The furniture manufacturing industry has been revolutionized over the past several decades. Today, most commercial and production furniture is created by large machinery, much of it automated and controlled by computer. The prevalence of high-tech machinery increases the accuracy and speed of manufacture, but also removes much of the craftsmanship involved. When used well, and with high-quality materials, machines can make solid and attractive furniture.
Jointers, Planers, and Edgers
Rough lumber is flattened, smoothed, and processed to exact dimensions using jointers, planers, and edgers. Jointers take the warp and bend out of the bottom of a board so that it will lie flat when it goes through the planer. Planers flatten the top of a board, and cut it down to the desired thickness. Edgers take the rough wood and any warp or bend off the sides of a board. High production facilities often combine these functions in single multi-purpose machines that are able to joint, plane, and edge in a single pass.
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Table saws range in size from portable units that can be used on a job site to multi-ton behemoths that are able to slice through any size of wood. Smaller and home-use saws run on 110 or 220 volts, while larger industrial saws often use three phase motors or 440 volts. Laser guides and power feeds speed up and automate the processing of wood on industrial wood saws.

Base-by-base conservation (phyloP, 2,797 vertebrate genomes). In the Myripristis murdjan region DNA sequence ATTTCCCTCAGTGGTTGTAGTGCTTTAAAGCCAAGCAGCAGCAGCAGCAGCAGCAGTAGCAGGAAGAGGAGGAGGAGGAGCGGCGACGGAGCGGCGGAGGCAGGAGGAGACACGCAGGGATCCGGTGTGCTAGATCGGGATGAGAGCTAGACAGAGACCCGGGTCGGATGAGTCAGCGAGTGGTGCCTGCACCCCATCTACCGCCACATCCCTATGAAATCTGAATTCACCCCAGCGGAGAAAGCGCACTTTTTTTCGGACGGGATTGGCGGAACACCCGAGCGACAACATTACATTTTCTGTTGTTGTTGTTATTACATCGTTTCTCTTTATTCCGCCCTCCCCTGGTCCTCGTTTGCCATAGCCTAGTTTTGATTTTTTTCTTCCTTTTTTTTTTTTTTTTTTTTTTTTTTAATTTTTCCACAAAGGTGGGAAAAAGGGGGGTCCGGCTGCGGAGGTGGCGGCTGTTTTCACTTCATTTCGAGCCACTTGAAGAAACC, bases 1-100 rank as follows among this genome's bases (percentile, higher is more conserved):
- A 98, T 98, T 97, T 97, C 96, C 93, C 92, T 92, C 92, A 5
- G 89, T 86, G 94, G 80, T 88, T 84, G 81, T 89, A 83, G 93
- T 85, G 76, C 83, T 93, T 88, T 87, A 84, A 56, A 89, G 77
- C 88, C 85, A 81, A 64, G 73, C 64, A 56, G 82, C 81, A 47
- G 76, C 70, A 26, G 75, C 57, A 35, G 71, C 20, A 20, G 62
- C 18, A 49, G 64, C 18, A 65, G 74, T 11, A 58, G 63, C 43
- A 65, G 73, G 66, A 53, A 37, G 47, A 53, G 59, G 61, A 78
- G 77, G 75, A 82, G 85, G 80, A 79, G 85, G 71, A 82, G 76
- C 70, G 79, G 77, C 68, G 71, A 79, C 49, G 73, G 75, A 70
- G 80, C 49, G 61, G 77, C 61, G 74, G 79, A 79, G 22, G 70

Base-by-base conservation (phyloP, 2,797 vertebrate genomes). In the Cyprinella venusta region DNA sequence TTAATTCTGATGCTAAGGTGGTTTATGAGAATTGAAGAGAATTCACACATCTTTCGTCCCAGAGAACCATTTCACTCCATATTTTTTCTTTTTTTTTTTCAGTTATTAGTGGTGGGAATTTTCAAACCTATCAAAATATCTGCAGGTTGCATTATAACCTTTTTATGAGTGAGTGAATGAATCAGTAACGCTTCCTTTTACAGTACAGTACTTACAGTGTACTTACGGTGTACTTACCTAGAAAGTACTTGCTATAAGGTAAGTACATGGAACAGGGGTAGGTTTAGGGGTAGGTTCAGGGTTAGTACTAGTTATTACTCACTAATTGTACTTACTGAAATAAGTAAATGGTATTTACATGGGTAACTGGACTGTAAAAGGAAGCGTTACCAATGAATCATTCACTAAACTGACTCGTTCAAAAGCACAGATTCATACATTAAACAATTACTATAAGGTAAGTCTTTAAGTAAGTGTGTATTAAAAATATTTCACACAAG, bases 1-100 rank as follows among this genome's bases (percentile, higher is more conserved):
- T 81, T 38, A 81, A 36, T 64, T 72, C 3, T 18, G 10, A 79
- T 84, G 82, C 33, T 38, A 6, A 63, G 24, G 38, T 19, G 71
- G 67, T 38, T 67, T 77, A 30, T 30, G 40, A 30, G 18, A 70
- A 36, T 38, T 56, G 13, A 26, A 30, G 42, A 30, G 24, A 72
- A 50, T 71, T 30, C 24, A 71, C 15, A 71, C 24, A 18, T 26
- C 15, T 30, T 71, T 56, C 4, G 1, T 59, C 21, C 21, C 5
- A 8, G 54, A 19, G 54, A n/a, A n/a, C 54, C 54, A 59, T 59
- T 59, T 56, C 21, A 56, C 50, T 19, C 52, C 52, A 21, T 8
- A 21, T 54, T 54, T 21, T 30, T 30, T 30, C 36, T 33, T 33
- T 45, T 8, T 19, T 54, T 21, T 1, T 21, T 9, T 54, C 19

CNC stands for Computer Numerical Control. CNC routers are used extensively in the modern furniture industry to cut coves, mortises, and slots, and to do a wide variety of shaping tasks. The desired shape is entered into the computer, and the router is then robotically manipulated by the machine rather than a human being. CNC routers can work both wood and metal.
Stationary sanders are made of one, two, or more large rotating belts with a feed table beneath them. Wooden panels can be fed through them in order to sand the surfaces of the wood and to smooth out glue joints. The thickness of the panel is determined by raising the feed table up toward the sanding belts for a thinner panel. Double-headed sanders have a heavier grit belt followed by a finer grit belt, enabling rough and finish sanding in a single pass.
Finishing booth are areas in furniture factory where protective finishes such as polyurethane are sprayed onto the furniture as a final step in its manufacture. Finishing booths are usually sealed off from the rest of the shop and equipped with fans to draw fumes away from the worker. Even with the best air filtration systems, employees who work in the finishing booth must wear high quality respirators. Spray finishing is far faster than hand finishing, and when done properly leaves an attractive and durable finish.